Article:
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More bullets, if you can stand them

Even more random bullets of crap -- what a disgrace. Perhaps I should go ahead and tell you that what with my new administrative position, these may be the only kinds of posts I have time to write from now on.

  • My blog reading habits have changed a bit lately. I've especially been reading a lot of good DIY/money-saving/consumption-cutting blogs such as Lifehacker and the blogs on the LifeRemix network:


    Cranking Widgets Blog

    Dumb Little Man

    Freelance Switch

    Happiness Project

    Ikea Hacker



    No Impact Man

    Pick the Brain

    Success From the Nest

    Tim Ferriss' Four Hour Workweek Blog



    Zen Habits

  • I've learned a lot about placement in the last week, as 95% of my time has been devoted to analyzing various cases. We use a system which places students in writing courses (basic, intro, or honors) according to their test scores, but we also have teachers assign a diagnostic essay on the first day of class, which we use as triangulation to make adjustments to the placement decisions if appropriate. To be sure, I'm no embracer of high-stakes testing and teaching to the test; however, I haven't been able to help but notice that the quality of the writing samples has been consistent with ACT and SAT verbal scores in most cases I have reviewed. The exceptions are the cases in which the test scores are okay, but the writing reveals problems; I suppose these cases demonstrate the need for writing-to-learn approaches over drill-and-test approaches.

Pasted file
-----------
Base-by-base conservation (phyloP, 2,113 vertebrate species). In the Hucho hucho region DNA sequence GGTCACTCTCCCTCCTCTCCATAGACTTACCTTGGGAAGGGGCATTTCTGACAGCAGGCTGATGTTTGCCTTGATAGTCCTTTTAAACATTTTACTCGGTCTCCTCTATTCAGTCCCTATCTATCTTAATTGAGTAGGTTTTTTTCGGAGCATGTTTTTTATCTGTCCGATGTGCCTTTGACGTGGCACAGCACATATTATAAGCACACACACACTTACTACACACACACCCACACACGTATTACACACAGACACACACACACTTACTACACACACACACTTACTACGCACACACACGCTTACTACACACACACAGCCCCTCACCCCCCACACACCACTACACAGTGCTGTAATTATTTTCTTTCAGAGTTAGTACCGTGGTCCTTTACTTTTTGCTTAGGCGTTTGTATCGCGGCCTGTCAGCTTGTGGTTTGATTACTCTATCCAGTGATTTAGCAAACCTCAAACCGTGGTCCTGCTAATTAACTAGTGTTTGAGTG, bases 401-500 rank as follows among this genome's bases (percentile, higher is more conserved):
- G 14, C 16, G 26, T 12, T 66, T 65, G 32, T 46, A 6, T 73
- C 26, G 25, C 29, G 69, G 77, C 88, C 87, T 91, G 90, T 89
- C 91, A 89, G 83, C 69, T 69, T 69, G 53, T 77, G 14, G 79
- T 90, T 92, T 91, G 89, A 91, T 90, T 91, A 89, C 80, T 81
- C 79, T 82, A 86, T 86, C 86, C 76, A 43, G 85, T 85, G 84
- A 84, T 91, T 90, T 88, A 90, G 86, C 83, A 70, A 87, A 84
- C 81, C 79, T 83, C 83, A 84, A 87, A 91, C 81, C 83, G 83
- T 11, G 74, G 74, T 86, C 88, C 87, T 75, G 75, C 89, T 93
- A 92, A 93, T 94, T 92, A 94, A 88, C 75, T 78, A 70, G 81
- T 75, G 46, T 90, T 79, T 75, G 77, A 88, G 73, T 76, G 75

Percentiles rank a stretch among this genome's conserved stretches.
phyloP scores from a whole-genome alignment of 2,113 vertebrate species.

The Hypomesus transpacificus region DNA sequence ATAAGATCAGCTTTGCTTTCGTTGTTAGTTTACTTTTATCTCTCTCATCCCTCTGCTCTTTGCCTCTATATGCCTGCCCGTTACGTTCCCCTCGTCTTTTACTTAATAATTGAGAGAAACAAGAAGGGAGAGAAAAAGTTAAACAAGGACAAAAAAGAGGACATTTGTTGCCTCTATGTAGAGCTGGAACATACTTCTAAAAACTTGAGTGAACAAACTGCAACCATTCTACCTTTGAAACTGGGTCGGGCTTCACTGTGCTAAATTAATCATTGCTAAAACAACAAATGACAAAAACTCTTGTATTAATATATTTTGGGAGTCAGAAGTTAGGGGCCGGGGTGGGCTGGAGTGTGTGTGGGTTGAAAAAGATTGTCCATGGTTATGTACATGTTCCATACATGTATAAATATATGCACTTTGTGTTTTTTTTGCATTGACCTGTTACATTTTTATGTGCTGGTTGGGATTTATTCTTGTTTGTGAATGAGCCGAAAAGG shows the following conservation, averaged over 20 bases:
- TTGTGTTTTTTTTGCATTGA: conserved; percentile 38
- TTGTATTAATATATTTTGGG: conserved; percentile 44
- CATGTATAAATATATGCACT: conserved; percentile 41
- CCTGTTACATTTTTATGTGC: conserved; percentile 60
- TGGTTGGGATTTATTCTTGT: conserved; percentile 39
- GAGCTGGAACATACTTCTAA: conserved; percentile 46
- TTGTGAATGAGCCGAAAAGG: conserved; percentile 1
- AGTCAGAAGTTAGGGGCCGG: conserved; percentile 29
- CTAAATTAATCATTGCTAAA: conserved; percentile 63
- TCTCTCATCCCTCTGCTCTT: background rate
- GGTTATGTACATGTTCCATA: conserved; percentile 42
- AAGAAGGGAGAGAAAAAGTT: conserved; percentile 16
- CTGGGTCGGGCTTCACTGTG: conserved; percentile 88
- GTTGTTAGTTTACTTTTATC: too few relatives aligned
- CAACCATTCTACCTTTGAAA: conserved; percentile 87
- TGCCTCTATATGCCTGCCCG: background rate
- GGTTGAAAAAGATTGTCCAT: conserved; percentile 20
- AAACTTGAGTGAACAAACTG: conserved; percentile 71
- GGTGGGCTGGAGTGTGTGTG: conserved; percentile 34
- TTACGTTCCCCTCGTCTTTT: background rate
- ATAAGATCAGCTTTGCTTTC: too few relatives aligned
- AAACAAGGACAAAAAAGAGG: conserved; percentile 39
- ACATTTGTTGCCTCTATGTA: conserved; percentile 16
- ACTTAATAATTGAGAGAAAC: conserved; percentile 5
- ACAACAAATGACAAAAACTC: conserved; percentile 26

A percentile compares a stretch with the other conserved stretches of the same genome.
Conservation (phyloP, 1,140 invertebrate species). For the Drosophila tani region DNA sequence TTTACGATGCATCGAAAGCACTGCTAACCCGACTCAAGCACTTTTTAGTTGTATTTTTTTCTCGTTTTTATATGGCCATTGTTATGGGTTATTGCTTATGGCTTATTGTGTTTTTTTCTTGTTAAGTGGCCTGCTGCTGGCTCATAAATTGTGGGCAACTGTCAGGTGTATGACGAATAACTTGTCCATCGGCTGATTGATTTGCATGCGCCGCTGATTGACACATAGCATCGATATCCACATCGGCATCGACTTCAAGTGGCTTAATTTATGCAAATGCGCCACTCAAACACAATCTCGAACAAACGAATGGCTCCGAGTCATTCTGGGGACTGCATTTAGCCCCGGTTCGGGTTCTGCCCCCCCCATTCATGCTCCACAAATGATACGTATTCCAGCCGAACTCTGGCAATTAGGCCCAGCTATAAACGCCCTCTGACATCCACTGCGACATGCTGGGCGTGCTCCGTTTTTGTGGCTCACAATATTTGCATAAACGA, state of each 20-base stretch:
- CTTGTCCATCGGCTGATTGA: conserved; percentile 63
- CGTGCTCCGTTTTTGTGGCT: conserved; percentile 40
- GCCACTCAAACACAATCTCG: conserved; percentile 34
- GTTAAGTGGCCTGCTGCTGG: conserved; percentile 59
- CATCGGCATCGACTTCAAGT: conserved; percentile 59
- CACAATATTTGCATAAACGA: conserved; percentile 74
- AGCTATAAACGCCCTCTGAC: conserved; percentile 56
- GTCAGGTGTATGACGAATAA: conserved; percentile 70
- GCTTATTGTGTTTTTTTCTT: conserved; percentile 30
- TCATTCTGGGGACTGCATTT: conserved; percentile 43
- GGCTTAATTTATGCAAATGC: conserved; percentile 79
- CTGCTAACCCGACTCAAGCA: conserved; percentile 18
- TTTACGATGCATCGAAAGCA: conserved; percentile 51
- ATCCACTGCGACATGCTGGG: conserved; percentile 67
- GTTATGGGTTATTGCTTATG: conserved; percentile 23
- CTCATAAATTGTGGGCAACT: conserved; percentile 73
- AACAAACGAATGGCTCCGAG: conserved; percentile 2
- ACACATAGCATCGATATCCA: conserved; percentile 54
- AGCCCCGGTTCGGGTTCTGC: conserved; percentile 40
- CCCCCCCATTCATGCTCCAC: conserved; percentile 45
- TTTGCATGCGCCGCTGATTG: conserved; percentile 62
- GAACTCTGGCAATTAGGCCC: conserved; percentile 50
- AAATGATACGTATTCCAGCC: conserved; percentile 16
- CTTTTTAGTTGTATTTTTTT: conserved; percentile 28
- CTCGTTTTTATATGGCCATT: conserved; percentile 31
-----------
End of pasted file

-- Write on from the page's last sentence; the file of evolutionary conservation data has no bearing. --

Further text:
• Next up on the administrative agenda: syllabus review. This check is going to be pretty basic; I and other members of the first-year writing committee are going to look for the following:

    1. Is there a breakdown of how the grade will be calculated?
    2. Is there a brief description of each assignment? (Note: something like, "Essay 1, personal narrative, 3-4 pages")
    3. Is the attendance policy clear and in accordance with university policy?
    4. Is the plagiarism policy clear and in accordance with university policy?
    5. Are the appropriate textbooks in the "required materials" section?
    6. Does the instructor provide contact information and office hours?
    7. Is there a course description?
    8. Are emergency evacuation procedures listed?
    9. Is the disability policy clear and in accordance with university policy?

  • After syllabus review comes faculty development workshop planning. We're already planning a diversity workshop, and there are other possibilities. Others have expressed interest in workshops on responding to student writing and on plagiarism, and of course I will take instructors' needs into consideration when deciding on topics for workshops, but those two topics have been done and done and done some more (though I have some good ideas for how to shake up a plagiarism workshop and make it new). One I'm interested in would be a workshop on monitoring students' mental health. After the tragedy at Virginia Tech, this is especially important, and I'm convinced that things are going to change for writing teachers because of it. At stake are students' privacy and freedom of speech, weighed against the safety of the student body. What should writing teachers do when they are disturbed by student writing or believe a student is mentally disturbed? Is a recommendation to talk to someone in student mental health services enough anymore?
  • Also: I HAVE TO work on research, sometime, somehow -- I'm devoting this weekend to it, actually. It's been so hard to set boundaries these first couple of weeks, when so many (very nice and collegial, mind you) people need to talk to me. Everyone in my department and on the WPA listserv has said that it gets better, that the beginning of the semester is the busiest time, and I hope they're right.
  • Oh yeah, and I'd like to exercise today. I'm thinking about going swimming in our apartment complex pool.
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